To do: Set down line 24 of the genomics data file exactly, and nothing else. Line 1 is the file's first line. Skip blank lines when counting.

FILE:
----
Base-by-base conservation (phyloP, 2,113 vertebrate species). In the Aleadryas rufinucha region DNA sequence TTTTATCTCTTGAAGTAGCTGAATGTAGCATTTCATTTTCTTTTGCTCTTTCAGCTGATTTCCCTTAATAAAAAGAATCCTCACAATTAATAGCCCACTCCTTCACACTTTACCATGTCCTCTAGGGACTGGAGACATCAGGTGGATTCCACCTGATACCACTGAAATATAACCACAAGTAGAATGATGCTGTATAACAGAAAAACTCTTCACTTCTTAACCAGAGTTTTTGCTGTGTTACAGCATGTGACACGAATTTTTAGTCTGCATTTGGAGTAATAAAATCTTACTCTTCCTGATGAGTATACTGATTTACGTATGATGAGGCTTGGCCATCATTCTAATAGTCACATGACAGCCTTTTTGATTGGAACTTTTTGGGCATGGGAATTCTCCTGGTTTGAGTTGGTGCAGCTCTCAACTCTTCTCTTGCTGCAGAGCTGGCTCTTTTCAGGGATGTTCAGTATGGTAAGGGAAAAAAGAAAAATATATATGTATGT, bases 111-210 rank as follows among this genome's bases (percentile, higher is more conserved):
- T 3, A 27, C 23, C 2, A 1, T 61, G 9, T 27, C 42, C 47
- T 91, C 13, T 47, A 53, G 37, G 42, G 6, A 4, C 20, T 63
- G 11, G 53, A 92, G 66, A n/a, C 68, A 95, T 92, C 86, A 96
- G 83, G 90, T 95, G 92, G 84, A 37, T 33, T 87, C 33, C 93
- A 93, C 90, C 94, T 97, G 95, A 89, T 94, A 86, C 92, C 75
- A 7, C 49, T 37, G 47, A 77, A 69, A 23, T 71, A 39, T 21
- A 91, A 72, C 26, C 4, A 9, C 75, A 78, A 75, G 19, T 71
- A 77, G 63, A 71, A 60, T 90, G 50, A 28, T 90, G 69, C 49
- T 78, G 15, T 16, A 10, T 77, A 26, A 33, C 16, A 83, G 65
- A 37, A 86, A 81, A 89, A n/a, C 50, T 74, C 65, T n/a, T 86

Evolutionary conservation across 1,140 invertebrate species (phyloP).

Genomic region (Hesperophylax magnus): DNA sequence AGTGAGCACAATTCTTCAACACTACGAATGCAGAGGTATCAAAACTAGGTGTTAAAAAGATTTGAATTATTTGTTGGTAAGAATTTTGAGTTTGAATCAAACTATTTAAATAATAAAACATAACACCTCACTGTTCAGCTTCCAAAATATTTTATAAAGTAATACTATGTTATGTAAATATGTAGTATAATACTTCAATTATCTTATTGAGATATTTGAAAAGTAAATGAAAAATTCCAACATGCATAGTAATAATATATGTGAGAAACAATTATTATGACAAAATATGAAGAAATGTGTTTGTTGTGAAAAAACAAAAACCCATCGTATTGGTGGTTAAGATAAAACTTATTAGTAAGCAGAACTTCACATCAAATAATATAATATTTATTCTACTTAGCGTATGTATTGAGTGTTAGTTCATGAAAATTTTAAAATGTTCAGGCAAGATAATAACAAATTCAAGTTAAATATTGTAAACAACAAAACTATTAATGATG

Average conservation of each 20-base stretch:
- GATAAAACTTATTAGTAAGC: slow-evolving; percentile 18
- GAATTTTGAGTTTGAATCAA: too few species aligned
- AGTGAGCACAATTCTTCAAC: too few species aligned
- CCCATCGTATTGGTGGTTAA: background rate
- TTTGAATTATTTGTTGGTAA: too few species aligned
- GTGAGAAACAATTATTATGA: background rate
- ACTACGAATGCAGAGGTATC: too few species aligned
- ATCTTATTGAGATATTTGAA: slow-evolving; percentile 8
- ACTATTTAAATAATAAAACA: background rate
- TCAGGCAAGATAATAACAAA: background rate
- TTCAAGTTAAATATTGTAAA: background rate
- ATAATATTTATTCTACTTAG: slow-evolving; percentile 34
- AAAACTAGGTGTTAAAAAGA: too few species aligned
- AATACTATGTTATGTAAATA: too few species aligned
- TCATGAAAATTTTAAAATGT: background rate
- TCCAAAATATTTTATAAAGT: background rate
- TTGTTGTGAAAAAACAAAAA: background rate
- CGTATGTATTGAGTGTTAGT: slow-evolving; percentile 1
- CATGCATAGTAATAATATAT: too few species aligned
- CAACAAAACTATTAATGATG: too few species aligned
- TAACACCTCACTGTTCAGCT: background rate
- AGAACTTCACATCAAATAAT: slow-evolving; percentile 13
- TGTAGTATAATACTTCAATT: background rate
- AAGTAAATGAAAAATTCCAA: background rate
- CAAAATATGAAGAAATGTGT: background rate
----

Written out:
- TCAGGCAAGATAATAACAAA: background rate